So I've read the theory, now trying to parse a file in Haskell - but am not getting anywhere. This is just so weird...

Here is how my input file looks:

```
m n
k1, k2...
a11, ...., an
a21,.... a22
...
am1... amn
```

Where m,n are just intergers, `K = [k1, k2...]`

is a list of integers, and `a11..amn`

is a "matrix" (a list of lists): `A=[[a11,...a1n], ... [am1... amn]]`

Here is my quick python version:

```
def parse(filename):
"""
Input of the form:
m n
k1, k2...
a11, ...., an
a21,.... a22
...
am1... amn
"""
f = open(filename)
(m,n) = f.readline().split()
m = int(m)
n = int(n)
K = [int(k) for k in f.readline().split()]
# Matrix - list of lists
A = []
for i in range(m):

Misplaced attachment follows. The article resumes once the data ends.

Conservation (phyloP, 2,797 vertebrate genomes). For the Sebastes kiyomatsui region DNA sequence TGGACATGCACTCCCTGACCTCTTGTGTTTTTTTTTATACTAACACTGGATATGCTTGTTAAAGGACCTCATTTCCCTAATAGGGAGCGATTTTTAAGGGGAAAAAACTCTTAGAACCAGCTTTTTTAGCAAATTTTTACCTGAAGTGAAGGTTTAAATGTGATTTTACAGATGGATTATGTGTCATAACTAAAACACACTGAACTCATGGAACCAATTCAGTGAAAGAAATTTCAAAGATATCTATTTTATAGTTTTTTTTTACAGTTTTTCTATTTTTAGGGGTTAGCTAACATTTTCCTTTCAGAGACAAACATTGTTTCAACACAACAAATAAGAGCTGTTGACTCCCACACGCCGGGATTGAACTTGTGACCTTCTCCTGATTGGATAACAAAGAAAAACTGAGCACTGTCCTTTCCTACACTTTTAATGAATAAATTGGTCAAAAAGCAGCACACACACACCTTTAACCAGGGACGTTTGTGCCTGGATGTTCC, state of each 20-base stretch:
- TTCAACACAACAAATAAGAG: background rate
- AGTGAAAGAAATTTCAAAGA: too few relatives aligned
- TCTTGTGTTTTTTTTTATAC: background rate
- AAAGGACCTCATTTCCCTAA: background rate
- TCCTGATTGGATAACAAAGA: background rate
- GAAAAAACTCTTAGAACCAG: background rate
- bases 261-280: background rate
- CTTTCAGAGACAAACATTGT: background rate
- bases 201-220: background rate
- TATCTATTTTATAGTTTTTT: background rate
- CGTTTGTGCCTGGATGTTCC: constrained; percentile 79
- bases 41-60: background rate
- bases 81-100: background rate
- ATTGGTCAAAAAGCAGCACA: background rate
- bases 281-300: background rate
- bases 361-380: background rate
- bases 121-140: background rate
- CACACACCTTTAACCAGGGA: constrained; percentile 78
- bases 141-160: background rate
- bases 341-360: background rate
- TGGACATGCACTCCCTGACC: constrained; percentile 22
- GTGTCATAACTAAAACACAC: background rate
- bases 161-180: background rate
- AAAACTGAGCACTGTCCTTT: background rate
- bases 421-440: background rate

row = [float(el) for el in f.readline().split()]
A.append(row)
return (m, n, K, A)
```

And here is how (**not very**) far I got in Haskell:

```
import System.Environment
import Data.List
main = do
(fname:_) <- getArgs
putStrLn fname --since putStrLn goes to IO ()monad we can't just apply it
parsed <- parse fname
putStrLn parsed
parse fname = do
contents <- readFile fname
-- ,,,missing stuff... ??? how can I get first "element" and match on it?
return contents
```

I am getting confused by monads (and the context that the trap me into!), and the do statement. I really want to write something like this, but I know it's wrong:

```
firstLine <- contents.head
(m,n) <- map read (words firstLine)
```

because contents is not a list - but a monad.

Any help on the *next* step would be great.

So I've just discovered that you can do:

```
liftM lines . readFile
```

to get a list of lines from a file. However, still the example only only transforms the ENTIRE file, and doesn't use just the first, or the second lines...